“Political parties should give up their armed wings, or they will be prevented from taking part,” al-Abadi said during a press conference.

Despite al-Abadi’s call, according to pan-Arab media outlet al-Arab al-Jadeed, over 20 political affiliates of the PMF have been registered for the May 2018 elections.

The news outlet reported that controversial groups such as Badr Organization, Asa'ib Ahl al-Haq, and Kata’ib Hezbollah are among the political wings that have gained permission to participate in the elections. Those groups are known to receive direct support from Iraq and are designated terrorist organizations by the U.S. due to their involvement in attacks on Americans since 2003.

Shi'ite Popular Mobilization Forces celebrate on the outskirts of Kirkuk, Iraq, Oct. 17, 2017.
Shi'ite Popular Mobilization Forces celebrate on the outskirts of Kirkuk, Iraq, Oct. 17, 2017.

U.S. perspective

During a rare joint meeting with the leaders of Iraq and Saudi Arabia in Riyadh last month, United States Secretary of State Rex Tillerson said it was time for the Iranian-backed militias and their Iranian advisers to “go home.”

The U.S. is concerned that Iran will use those militias to expand its influence in Iraq after the defeat of the so-called Islamic State in the country.

Attempts to fully integrate the PMF into the Iraqi government system are likely to also face a strong local opposition, particularly from the Kurds and Sunnis who accuse the group of committing human rights violations against non-Shi’ite groups and pushing a sectarian agenda.

“Those militia groups do not serve the interests of Iraq,” Faris al-Faris, a Sunni parliament member representing Anbar province told VOA, adding that the central government should disarm those within PMF who are closely tied to Iran.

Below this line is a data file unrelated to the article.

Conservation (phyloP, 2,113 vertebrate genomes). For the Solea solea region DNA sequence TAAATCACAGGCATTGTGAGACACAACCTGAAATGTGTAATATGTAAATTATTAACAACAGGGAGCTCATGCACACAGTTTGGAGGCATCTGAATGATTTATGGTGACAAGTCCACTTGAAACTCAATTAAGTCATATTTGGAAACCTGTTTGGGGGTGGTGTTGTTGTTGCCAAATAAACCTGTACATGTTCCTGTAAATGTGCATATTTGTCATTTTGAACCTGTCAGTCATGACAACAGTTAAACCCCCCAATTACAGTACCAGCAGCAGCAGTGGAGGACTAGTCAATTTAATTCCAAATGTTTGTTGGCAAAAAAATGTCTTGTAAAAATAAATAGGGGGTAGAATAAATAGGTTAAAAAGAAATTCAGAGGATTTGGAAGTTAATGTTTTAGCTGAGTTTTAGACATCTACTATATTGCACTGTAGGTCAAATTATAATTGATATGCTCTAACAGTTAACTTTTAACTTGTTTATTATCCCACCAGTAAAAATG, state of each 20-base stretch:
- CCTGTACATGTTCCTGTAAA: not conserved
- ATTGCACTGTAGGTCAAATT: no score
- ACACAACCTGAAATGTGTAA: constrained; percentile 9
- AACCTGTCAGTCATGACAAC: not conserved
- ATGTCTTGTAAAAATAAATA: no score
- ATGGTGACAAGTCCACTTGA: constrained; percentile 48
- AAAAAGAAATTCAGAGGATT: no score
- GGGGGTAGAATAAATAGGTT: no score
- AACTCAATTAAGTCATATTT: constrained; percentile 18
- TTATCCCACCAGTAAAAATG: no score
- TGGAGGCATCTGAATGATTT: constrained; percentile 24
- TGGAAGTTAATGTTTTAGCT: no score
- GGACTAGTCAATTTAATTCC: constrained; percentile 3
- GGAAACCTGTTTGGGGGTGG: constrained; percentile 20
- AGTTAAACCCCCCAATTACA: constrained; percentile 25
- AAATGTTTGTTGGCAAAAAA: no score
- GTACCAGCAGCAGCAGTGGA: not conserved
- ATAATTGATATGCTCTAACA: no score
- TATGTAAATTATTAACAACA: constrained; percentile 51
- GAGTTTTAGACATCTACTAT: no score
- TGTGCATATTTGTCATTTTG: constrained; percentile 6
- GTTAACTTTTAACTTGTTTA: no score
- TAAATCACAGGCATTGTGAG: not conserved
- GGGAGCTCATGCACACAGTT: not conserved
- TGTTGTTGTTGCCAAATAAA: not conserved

“The future safety and prosperity of Iraq depends on the extent to which its sovereignty is preserved,” Faris added.

A fighter with Popular Mobilization Forces stands guard in Tuz Khormato, 130 miles (210 kilometers) north of Baghdad, Iraq, Oct. 16, 2017.
A fighter with Popular Mobilization Forces stands guard in Tuz Khormato, 130 miles (210 kilometers) north of Baghdad, Iraq, Oct. 16, 2017.

Militias present challenge

Experts say bringing those militias under full control of the Iraqi government will be challenging for a state deeply divided along sectarian lines and strongly influenced by regional powers.

“The United States can play a major role in helping the government of al-Abadi reorganize armed groups after the defeat of Daesh,” said Iraqi expert Mahmoud Fuad using another acronym for IS. “But this effort will be faced up by Iran which has reaped most of U.S. efforts in Iraq since 2003.”

Fuad added that the influence of the Shi’ite militias would likely determine the future of conflict in Iraq as it prepares to recover from the Islamic State take over.

“The defeat of Daesh is a good news for Iraq but the way ahead is challenged by sectarian groups that are not quite disciplined and controlled by the state. Those groups could easily turn the country back to instability if not managed appropriately,” Fuad said.